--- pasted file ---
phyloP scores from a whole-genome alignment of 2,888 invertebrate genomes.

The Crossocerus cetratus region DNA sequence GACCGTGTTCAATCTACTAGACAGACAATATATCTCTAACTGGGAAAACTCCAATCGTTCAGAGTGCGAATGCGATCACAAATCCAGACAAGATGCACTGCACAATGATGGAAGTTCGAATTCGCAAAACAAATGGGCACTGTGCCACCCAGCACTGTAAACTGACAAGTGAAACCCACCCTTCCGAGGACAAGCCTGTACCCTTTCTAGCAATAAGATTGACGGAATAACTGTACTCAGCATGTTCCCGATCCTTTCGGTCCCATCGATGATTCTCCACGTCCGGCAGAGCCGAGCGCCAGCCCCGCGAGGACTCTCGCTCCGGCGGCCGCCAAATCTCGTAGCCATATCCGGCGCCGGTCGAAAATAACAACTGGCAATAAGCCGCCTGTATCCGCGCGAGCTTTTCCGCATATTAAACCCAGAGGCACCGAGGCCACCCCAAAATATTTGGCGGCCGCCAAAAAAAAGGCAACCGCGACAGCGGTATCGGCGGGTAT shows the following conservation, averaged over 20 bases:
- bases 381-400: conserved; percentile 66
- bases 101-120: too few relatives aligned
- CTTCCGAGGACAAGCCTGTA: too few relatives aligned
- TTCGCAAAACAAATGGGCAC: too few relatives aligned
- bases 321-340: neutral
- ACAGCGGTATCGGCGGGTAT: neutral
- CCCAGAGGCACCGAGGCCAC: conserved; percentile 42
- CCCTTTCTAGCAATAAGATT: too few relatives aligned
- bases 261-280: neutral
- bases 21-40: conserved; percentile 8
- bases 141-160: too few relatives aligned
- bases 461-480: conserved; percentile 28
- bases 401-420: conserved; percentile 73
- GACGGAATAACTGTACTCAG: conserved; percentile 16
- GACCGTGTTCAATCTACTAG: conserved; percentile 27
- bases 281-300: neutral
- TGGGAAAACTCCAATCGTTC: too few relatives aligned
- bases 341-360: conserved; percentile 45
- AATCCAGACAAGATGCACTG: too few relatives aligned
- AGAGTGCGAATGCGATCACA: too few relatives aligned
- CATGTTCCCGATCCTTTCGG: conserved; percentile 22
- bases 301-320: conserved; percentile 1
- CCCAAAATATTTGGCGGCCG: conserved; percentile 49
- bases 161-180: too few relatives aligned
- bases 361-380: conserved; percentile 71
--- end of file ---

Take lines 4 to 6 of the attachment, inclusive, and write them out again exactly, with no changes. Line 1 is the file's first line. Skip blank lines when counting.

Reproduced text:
- bases 101-120: too few relatives aligned
- CTTCCGAGGACAAGCCTGTA: too few relatives aligned
- TTCGCAAAACAAATGGGCAC: too few relatives aligned